Anywhere, anytime, everywhere, all the time. That might as well be the mantra for the coming decade.
I'm talking about mobile access to your company's systems from phones, Palm units and, perhaps someday, automobiles and wearable computers.
The forecast goes like this: by the end of the year, almost 25 per cent of Internet users in Europe and more than 60 per cent in Japan, where wireless is catching on fastest, will be using a wireless connection at least some of the time. Mobile Internet access will catch on slower in the US, but by this time next year, the country is expected to boast nearly 20 million wireless Internet users. Within four years, 60 per cent of all Internet users will be mobile some of the time.
Yet research from International Data Corp's massive eWorld 2001 survey (www.idc.com/eworld2001) indicates that most companies consider supporting wireless devices something that will be needed in the distant future. Fewer than 10 per cent of sites today support mobile devices, even in Europe and Japan. Fewer than 20 per cent plan to add support soon.
In short, demand will soon greatly outstrip the supply of mobile Internet access and applications.
Here's what I think will happen: about a year from now, companies will wake up to the imperative to support mobile Internet users with remote access for wireless, content formatted for new form factors and new applications and services for their customers and they'll all try to move at the same time. I call this the mobile scramble. There will be a lot of lousy implementations, a lot of consulting dollars wasted and a lot of unhappy users, at least until companies upgrade and improve their first efforts.
I'm not saying you have to implement futuristic applications like the imaginary service that calls you to tell you your latte is ready, but your employees are going to want e-mail and instant messaging from their wireless phones and access to intranets and extranets. Your customers are going to want to cheque account status on the road, and your sales force is going to want inventory status. Basic bread-and-butter stuff.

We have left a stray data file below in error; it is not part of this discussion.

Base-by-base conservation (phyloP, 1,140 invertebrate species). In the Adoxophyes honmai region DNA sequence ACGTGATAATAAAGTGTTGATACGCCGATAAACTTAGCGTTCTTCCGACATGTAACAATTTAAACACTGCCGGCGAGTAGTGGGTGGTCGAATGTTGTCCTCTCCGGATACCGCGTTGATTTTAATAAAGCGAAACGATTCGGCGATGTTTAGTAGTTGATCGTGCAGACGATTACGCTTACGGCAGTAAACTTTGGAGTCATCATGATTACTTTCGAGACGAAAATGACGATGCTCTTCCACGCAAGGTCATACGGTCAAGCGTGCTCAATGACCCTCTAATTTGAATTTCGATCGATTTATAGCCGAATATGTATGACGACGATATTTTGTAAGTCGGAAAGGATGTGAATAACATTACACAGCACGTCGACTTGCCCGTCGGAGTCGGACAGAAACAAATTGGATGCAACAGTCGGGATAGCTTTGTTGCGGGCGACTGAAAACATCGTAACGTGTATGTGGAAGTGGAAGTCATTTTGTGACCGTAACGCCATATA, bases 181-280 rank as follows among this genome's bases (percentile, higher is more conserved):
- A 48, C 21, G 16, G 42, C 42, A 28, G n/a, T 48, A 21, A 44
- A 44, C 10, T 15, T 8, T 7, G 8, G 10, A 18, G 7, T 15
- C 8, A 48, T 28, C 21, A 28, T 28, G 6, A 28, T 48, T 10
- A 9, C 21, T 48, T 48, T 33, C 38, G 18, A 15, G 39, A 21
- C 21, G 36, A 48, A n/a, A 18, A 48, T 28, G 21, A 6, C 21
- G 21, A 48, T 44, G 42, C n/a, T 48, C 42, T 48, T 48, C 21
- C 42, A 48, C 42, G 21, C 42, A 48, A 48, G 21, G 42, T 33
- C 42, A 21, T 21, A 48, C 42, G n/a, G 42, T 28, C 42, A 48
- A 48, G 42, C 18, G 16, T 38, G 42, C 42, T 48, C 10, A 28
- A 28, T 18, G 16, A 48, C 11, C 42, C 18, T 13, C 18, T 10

Here's how to get ahead of the scramble:
- Get up to speed on what it will take to support wireless with your internal and external Web sites. Have a plan in place for when the powers that be suddenly make this your top priority.
- Find out which vendors offer what wireless Web site hosting and application development services. At least 75 per cent of companies will outsource some or all of their mobile Web sites.
- Set up a technology evaluation unit to keep track of the various standards, devices and services available. Remember, they'll vary by region.
- Start educating business units and management on the unique problems and opportunities created by wireless applications. You know the list: security, device and user management, technical support, directories, and the like.
But mostly, you'll have to fight complacency. I don't think demand for wireless applications will evolve steadily. One day, no one will care about them; the next, everyone will clamour for them.
That switch will be thrown sometime around September 2002, when we hit 200 million mobile Internet users worldwide, or about the same number of Internet users in June 1999. You have only 16 months to prepare, so get cracking.
John Gantz is a senior vice president at IDC in Framingham, Mass. Contact him at firstname.lastname@example.org.